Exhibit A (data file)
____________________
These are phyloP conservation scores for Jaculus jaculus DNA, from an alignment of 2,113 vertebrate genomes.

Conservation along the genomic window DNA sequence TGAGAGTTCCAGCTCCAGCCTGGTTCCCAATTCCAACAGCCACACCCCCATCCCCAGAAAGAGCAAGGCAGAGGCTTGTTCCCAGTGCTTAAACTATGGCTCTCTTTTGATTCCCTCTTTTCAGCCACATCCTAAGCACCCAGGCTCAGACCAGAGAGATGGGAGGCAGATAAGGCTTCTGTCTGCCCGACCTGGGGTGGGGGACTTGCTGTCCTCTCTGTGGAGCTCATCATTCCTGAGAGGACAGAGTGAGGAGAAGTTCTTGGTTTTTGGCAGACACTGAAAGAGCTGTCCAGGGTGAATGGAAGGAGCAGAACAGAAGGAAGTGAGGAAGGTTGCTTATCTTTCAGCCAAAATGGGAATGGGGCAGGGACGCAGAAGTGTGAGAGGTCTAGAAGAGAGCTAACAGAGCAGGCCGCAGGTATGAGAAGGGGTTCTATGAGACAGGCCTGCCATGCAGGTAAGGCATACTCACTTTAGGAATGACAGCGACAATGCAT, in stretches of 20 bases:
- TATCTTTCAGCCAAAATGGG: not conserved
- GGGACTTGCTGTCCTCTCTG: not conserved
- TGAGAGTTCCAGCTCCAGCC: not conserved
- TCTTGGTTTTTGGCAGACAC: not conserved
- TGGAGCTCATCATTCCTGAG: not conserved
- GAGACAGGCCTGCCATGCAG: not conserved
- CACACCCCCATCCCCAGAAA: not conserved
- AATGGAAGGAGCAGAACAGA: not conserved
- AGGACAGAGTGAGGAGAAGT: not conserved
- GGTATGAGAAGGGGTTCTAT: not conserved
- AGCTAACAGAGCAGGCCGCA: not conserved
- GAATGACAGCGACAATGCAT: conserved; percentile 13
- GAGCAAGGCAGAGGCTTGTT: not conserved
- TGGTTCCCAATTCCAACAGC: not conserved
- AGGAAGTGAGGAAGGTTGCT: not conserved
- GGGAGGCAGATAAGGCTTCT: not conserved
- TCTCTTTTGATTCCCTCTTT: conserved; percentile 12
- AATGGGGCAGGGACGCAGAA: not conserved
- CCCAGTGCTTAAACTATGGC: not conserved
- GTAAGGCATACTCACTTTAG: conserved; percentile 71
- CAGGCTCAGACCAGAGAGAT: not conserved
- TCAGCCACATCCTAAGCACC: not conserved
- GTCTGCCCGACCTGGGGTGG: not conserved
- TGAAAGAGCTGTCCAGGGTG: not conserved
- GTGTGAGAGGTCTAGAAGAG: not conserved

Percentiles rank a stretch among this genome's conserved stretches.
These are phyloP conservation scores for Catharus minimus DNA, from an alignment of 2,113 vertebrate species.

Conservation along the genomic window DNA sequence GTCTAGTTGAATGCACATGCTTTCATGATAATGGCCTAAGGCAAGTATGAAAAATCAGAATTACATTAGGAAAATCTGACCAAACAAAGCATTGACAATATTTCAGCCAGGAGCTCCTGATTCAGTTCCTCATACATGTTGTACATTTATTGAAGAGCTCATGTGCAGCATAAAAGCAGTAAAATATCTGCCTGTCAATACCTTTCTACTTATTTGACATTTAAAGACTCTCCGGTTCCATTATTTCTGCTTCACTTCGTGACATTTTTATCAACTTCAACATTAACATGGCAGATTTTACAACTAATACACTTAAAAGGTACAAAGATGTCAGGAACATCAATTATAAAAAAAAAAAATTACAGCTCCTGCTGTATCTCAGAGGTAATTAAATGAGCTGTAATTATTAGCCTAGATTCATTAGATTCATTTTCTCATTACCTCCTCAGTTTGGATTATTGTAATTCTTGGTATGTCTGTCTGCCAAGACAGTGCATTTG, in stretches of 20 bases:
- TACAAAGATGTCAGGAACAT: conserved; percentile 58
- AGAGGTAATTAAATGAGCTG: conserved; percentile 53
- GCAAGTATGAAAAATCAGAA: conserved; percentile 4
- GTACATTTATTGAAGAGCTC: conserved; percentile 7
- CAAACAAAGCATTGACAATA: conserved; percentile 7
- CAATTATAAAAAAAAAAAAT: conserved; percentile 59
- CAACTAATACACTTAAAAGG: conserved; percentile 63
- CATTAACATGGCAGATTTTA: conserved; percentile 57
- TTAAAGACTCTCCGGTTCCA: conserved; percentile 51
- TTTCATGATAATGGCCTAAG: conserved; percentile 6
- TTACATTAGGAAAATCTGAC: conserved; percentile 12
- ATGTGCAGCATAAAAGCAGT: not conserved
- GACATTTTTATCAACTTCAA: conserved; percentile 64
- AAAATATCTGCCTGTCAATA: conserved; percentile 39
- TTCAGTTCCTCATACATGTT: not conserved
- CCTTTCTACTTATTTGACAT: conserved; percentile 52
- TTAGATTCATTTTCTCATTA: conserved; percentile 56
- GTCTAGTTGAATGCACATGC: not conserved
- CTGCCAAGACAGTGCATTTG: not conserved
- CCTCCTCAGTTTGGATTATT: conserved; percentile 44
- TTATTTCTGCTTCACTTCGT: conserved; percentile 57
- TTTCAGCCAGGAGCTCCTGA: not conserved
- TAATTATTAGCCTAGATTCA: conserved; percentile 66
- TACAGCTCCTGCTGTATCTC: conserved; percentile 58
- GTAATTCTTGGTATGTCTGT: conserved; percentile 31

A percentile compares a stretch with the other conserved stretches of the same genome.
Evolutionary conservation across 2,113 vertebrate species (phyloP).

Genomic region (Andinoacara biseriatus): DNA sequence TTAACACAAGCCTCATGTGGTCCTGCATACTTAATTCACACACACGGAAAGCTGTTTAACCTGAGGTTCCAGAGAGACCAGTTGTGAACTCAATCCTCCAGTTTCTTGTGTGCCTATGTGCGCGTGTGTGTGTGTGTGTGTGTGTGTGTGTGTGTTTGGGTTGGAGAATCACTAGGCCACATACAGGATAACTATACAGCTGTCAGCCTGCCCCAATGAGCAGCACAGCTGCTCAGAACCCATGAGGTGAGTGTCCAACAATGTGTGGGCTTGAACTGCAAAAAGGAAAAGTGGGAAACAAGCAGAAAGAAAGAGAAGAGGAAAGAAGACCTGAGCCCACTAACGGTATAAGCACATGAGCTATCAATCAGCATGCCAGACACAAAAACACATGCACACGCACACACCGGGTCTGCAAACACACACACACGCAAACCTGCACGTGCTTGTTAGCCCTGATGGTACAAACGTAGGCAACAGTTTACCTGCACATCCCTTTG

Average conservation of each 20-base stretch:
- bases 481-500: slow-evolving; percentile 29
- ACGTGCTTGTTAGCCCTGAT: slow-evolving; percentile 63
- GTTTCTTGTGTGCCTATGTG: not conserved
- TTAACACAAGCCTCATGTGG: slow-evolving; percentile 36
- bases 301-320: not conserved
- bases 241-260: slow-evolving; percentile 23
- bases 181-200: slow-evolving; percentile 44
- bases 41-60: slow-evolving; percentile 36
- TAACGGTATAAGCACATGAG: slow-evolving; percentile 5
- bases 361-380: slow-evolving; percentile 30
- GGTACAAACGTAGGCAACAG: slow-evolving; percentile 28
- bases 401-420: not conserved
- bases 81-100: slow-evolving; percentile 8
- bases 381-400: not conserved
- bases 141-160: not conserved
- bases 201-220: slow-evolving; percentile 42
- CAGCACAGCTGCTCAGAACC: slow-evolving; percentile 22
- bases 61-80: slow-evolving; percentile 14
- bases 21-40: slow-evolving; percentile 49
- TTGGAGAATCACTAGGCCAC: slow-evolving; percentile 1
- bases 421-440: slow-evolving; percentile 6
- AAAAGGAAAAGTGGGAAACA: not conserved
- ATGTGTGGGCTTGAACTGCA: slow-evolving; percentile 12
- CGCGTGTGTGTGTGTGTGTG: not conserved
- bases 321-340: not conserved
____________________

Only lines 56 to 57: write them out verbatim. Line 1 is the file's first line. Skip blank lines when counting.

A percentile compares a stretch with the other conserved stretches of the same genome.
Evolutionary conservation across 2,113 vertebrate species (phyloP).